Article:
Someone better

Someone better

PrintLogo

 

 

©Helen Townsend

“There’s nothing really wrong with you.” Jack paused. “In fact, when we started going out, I thought you were really something. I’d never thought I’d have a girl like you.” He looked right into Brenda’s eyes.  “But now I’ve found someone better.”

She knew then that she’d been sleeping with the devil. She was devastated, so the moment Jack was out the door she called Julia who was her best friend, and asked her over. The only trouble was that Julia was not terribly empathic so Brenda needed to emphasise the magnitude of the evil in Jack’s parting words. “Someone better. It’s such a cruel insult. It’s the most horrible thing anyone could say.”

Julia wanted to argue the toss on whether it was the most horrible thing, but she knew that would make Brenda cry. Brenda had a delicate prettiness, but when she cried it disappeared into red blotches. and her nose started running which Brenda knew would make her even less sympathetic than usual.

“People say terrible things when they’re breaking up because breaking up is a form of insanity. It should be in the DSM,” said Brenda. Brenda often gave the same impression of having a personality like a tough wire haired terrier. She had a terrier look about her too.

I was polite and civilised to him.”

“Being polite and civilised is almost as bad as saying you’ve found someone better. It’s pretending to be a good person. In a breakup situation, you’re probably being a right bitch at the same time.”

“You think I’m a bitch?”

Julia thought that Brenda’s politeness often had a nasty edge, but when she looked at Brenda’s blotchy face she realised this was not the time for home truths. “No, but it’s not normal to be polite to someone who’s just dropped you.” Brenda wiped her eyes. “At least Jack was honest,” added Julia.

“So you think he has found someone better?”

Julia was tempted to say that clearly there were better people in the world than Brenda and that Jack may have found one of them, although she thought this unlikely given that Jack was a complete dropkick. Julia knew she wasn’t particularly sensitive and Brenda was and that this difference made for a difficult friendship. She made soothing noises about the quality of Brenda as a person, then put her arm around her. “Okay honey, someone better was a seriously crap thing to say. But people say those things and then it’s over.”

****

Julia had never believed that Jack’s and Brenda’s relationship was a match made in heaven. Brenda had started bitching about Jack about two minutes after she’d allegedly fallen in love with him. And they argued all the time. Brenda said they argued because they couldn’t bear being apart. She decided they should move in together so they’d stop arguing. Julia knew this was pure, self-delusional bullshit, soon proved by the fact that Jack and Brenda continued to fight constantly. It was always just a break-up in progress. Brenda was emotionally needy, Jack was financially needy. Brenda wouldn’t provide the excitement and glam someone like Jack wanted. And Jack was a selfish bastard. Just short of a year later, it had finished.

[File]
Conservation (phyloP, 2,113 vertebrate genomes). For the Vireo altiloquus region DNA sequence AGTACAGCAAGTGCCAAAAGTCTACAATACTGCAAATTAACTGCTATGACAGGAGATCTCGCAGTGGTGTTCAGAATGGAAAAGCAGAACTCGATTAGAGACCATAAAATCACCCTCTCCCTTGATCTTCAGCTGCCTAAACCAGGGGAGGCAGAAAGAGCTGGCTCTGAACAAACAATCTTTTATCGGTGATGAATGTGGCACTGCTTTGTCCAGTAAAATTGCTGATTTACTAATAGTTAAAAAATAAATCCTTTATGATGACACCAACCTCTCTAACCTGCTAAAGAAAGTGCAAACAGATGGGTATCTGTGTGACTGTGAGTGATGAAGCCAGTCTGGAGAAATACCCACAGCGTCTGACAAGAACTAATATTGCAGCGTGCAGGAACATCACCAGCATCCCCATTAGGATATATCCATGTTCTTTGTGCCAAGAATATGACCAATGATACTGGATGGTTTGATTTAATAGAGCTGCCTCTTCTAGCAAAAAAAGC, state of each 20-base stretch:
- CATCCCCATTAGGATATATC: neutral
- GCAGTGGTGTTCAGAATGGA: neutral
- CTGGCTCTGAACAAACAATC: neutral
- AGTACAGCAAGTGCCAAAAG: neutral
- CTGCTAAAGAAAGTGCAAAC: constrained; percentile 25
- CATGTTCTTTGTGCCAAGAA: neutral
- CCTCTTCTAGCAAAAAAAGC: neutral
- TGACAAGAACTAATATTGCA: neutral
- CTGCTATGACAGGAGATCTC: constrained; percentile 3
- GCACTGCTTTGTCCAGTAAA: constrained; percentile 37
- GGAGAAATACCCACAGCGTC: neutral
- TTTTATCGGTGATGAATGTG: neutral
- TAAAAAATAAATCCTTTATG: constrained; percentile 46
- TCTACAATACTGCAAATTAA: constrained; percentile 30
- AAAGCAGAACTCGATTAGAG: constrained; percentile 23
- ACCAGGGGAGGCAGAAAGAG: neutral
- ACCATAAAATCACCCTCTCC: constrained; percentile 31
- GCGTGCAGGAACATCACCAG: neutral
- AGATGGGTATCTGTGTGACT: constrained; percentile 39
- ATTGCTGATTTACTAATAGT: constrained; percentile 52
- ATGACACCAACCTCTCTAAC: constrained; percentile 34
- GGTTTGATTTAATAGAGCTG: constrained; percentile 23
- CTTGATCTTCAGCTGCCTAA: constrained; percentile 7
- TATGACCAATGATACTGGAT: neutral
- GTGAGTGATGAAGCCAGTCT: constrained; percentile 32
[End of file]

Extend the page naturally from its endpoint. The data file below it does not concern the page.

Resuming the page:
Now the breakup with its centre piece of someone better came up every time Brenda talked to anyone, especially Julia. Julia told herself people needed to vent after a breakup and she’d “be there” for Brenda. She hated the phrase “being there”, nor was she keen on the actual “being there”. But she was giving it her best shot, having coffee with Brenda for the third time in a week.

The someone better statement had become the axis around which Brenda’s life revolved. Everything came back to that, she couldn’t shake it. (Maybe she  just didn’t want to, Julia thought.) When she’d broken up with boyfriends before, she’d been angry or heartbroken, but this someone better did her head in completely even though she remembered thinking that she could get someone better than Jack. But she had only ever thought it; she hadn’t done anything or said anything to Jack. That would have been just too cruel.

“He said it to you, so why couldn’t you say it to him?” asked Julia. “You should have told him you wanted someone better than the seriously crappy person he is. Why not?”

“Because…” Brenda was stuck for a moment. “I didn’t want to hurt him.”

Julia sighed. “Take off your angel wings.”

Brenda toyed with her latte and looked at the faded generic Italian scene painted on the café wall.

“I did want to hurt him,” she said bravely. “But not that badly…”

“Just stick the knife in a little?”

“No!” Brenda flared up. “Anyway he already had someone better. It would have sounded lame – as if I’d just thought it up.”

“That’s true.” Julia thought that was enough caring and sharing for the day and she signalled the waiter for the bill.

Brenda continued to find it impossible to talk about anything else and because they worked together, it was Julia she talked to. She remained red-eyed, droopy and unattractive, so Julia put it to her as kindly as she could (not exactly 10 out of 10 kindness) that she should buck up, otherwise she would never find anyone at all, let alone someone better.